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DNA Mutations. Biology – 9 th Grade Chapter 10. How does it happen???. Environmental Influences such as: Chemicals or UV Rays Inherited: mutations can be passed down from parent to offspring During copying of DNA , mistakes can occur. Types of Mutations.

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Dna mutations

DNA Mutations

Biology – 9th Grade

Chapter 10


How does it happen
How does it happen???

  • Environmental Influences such as: Chemicals or UV Rays

  • Inherited: mutations can be passed down from parent to offspring

  • During copying of DNA, mistakes can occur


Types of mutations
Types of Mutations

  • Point Mutations : A mutation in which a single base pair is changed.

  • This mutation does not affect the reading frame

  • Example: ATG TCG CAT TGA CGA ORIGINAL DNA

    ATG TCG CTT TGA CGA MUTATED DNA

  • Results in either Silent, Missense, or Nonsense mutations


Point mutation results
Point Mutation Results

  • Silent Mutation: The base pair change has no effect on the amino acid produced.

  • Acts as a SYNONYM mutation

  • Example:

  • Regardless of ‘A’ changing to ‘G’, the amino acidGlu- is still produced


Point mutation results1

Point Mutation Results

Missense Mutation: A different amino acid is produced

Example: GAA codes for Glu-, when the A is changed to a C, the amino acid produced is Asp-.


Point mutation results2
Point Mutation Results

Nonsense Mutation: The base pair change results in a STOP codon being produced. This may form a nonfunctional protein.

  • TAA, TAG, or TGA are STOP Codons

    Example:


Transitions versus transversions
Transitions Versus Transversions

  • Transition: A purine is changed to a purine (A or G) or a pyrimidine to a pyrimidine (T or C)

  • Transversion:A purine is changed to a pyrimidine or a pyrimidine to a purine


Examples
EXAMPLES

  • Sickle Cell Anemia

    Glu- changes to Val-

    What type of mutation is this? Silent, missense or nonsense?

  • Colorblindness

  • Progeria


Frame shift mutations
Frame shift Mutations

  • Frame shift mutations: The reading frame is altered

  • Example:

  • Types: Deletions, Insertions, Duplications of base pairs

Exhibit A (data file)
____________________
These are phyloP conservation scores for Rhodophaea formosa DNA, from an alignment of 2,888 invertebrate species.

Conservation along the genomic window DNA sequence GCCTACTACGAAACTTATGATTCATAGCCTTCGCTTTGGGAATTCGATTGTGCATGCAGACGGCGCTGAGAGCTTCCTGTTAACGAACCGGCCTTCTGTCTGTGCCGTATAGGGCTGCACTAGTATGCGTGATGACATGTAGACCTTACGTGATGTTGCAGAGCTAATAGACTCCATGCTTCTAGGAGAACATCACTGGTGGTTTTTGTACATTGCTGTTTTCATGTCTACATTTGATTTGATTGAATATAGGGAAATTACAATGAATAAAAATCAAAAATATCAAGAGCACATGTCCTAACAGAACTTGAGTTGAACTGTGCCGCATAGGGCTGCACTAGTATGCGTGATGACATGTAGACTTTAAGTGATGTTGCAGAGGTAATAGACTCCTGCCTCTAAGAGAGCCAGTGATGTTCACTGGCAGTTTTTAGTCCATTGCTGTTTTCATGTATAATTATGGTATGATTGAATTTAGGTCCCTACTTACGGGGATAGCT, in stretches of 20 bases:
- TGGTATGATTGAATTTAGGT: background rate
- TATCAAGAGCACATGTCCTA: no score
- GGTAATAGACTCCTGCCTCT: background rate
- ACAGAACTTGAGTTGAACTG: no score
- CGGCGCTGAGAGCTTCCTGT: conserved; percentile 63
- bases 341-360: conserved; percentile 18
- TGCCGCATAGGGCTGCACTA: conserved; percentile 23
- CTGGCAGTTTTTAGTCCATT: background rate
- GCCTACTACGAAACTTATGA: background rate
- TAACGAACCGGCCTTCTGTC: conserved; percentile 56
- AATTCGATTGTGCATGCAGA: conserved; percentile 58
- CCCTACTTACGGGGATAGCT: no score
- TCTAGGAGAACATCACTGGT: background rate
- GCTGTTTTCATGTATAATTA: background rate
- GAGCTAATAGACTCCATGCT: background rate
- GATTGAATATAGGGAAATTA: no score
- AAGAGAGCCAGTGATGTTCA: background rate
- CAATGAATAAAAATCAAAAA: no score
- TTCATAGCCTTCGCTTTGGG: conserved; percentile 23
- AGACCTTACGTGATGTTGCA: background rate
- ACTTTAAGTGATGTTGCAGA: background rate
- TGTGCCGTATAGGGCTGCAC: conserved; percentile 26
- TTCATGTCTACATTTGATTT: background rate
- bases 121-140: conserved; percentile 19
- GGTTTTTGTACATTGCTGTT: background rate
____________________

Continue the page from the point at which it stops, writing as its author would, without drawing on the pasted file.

Deletion of Base Pairs

  • Deletion: A single base pair or millions of base pairs may be deleted from a sequence of nucleotides


Insertion of base pairs
Insertion of Base Pairs

  • Insertions: A single base pair or millions of base pairs can be added to a sequence of nucleotides


Insertion mutation example
Insertion Mutation Example

  • A nucleotide sequence is inserted into the DNA strand, resulting in Huntington’s disease

  • Repeated trinucleotide is CAG-

  • The abnormal protein produced interferes with synaptic transmission in parts of the brain leading to involuntary movements and loss of motor control


Duplication of Base Pairs

  • Duplication: A sequence of base pairs may be duplicatedand reinserted into the strand of nucleotides


Examples of frameshift mutations
Examples of Frameshift Mutations

  • Duchenne Muscular Dystrophy

  • Blood Disorders

  • Albinism


What is more severe frameshift or point mutations
What is more severe? Frameshift or Point Mutations?

Frameshift Mutations

Point Mutations

Does not affect the reading frame, with the chance of not affecting the protein being made

Can still be fatal to the carrier, but not always

  • Alters the reading frame, thus affecting all proteins created after the point of mutation

  • Mostly fatal


Good mutations
Good Mutations?

  • Mutation of gene CCR5 – deletion of 32 pairs of nucleotides. Leads to resistance of HIV. Stemmed from the bubonic plague

  • Mutation of red blood cells leads to sickle cell anemia. Leads to malaria resistance

  • A mutation on protein Apo-AIM helps remove cholesterol from arteries, thus leading to less heart disease risk.

  • Defective myostatingenes leads to immense muscle strength

  • NTRK1 gene mutation results in loss of all pain and sensations.


Chromosomal mutations
Chromosomal Mutations

  • Occurs during CROSSING-OVER of Meiosis

    Types of chromosomal mutations:

    1. Translocations

    2. Inversions

    3. Deletions

    4. Duplications


Translocations
Translocations

  • Translocations – Non-homologous chromosomes exchange parts of DNA

  • TRANS = Different

  • Therefore, translocation = Different Location

  • Causes: Virus, drugs, and radiation

  • Result: Cancer or Infertility


Inversions
Inversions

  • A part of a chromosome detaches, flips around, then reattaches to previous spot on chromosome


Deletions
Deletions

  • Genes are removed from the chromosome

  • This can occur anywhere on the chromosome

  • Can cause disorders such as Cri Du Chat, or “cry of the cat” syndrome.


Duplications
Duplications

  • With duplication mutations, sections of DNA are repeated on the chromosome.


Nondisjunction
Nondisjunction

  • Disjunction: When sperm and egg cells form, each chromosome and its homologue separate.

  • Nondisjunction: When one or more chromosomes fail to separate properly. One gamete ends up receiving both chromosomes and the other gamete receives none.


Nondisjunction1
Nondisjunction

  • Monosomy: A daughter cell only has one chromosome instead of 2

  • Trisomy: A daughter cell has 3 chromosomes instead of 2

    -Down’s Syndrome / Trisomy 21

    -Turner’s Syndrome / X0 – The entire X chromosome on the 23rd pair is missing

    -Edwards Syndrome / Trisomy 18


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